Yasmin worked in the prison laundry. Regulations were changed to stop the Indonesians from sending their meagre earnings to their families. (State jails are used to house federal prisoners.)

Further petty malice was devised to show Canberra wouldn’t slip into solicitude. Some repatriated kids were dumped in Bali with no means of getting back to their remote homes. Only after the International Organisation for Migration got involved were escorts provided and fares back to the villages.

In court proceedings watched by this writer the accused were labelled ‘X’ because the system doesn’t recognise – or care – that many Indonesians have only one name. That includes the nation’s first two presidents.

Proper legal procedures may have been followed but the rules don’t include common sense. Why didn’t the Indonesian government scream outrage and fan an international crisis? And why weren’t there more agitators?

Singer wouldn’t stop. The doubts about age got too loud to ignore. Yasmin and 14 others were released ‘on licence’ in 2012. Five years later the WA Court of Criminal Appeal quashed his sentence.

Yasmin is now back home, married and a dad. The class action is in his name.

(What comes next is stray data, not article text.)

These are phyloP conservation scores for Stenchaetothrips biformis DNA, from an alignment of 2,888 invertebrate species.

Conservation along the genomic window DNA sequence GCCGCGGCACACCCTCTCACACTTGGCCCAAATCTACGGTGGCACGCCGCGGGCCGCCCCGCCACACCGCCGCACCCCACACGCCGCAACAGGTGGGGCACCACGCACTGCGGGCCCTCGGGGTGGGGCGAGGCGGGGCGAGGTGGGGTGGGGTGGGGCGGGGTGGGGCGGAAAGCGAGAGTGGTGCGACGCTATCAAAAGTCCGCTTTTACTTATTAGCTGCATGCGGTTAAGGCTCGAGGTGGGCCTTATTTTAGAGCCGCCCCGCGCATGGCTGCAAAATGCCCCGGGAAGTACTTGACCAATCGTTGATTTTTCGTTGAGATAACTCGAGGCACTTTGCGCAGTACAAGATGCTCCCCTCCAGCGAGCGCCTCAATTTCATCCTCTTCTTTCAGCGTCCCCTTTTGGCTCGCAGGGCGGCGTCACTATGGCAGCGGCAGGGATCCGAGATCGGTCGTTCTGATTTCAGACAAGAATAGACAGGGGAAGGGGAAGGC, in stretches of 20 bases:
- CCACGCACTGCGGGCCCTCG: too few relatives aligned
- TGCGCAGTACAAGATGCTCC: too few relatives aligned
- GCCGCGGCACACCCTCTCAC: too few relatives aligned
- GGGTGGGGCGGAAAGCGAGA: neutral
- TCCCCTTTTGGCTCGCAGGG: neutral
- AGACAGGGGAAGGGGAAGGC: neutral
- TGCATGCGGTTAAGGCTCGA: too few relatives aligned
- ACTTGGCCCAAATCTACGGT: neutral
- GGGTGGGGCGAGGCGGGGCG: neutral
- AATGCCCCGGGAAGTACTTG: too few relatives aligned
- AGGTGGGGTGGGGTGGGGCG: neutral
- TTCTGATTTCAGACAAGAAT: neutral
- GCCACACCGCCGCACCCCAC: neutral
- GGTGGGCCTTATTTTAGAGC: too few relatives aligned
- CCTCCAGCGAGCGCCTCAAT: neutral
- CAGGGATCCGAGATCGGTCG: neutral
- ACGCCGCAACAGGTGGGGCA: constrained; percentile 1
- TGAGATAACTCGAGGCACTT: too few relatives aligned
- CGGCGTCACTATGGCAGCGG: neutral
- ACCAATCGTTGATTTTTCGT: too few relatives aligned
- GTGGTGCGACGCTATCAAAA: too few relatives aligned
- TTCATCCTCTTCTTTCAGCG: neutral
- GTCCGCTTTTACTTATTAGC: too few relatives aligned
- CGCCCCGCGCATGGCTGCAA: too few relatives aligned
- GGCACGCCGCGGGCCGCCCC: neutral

The average time spent in detention by the Indonesian kids was 31.6 months. Egregious errors were eventually recognised but not righted. Despite all the current legal busyness, there’s no certainty the Indonesians will be recompensed for their misery, fear and lost years.

Imagine the outcry if an Australian child had been locked in an Indonesian slammer. In 2011 then Prime Minister Julia Gillard got involved in the case of an Australian teen arrested in Bali on drug charges.

The boy was briefly detained and then repatriated after a furious media campaign.

‘Yasmin is an Indonesian hero,’ said Singer. ‘He helped the others settle in. He calmed things down in jail and acted as an interpreter. He’s had a horrendous time but his resilience has been spectacular.

‘In all this I found most prison staff to be compassionate. My criticism is for the bureaucrats, politicians and lawyers who turned away from their responsibilities and ignored the rights of children.’

Next year we should know if the government will front up to its faults. Or will we need a royal commission?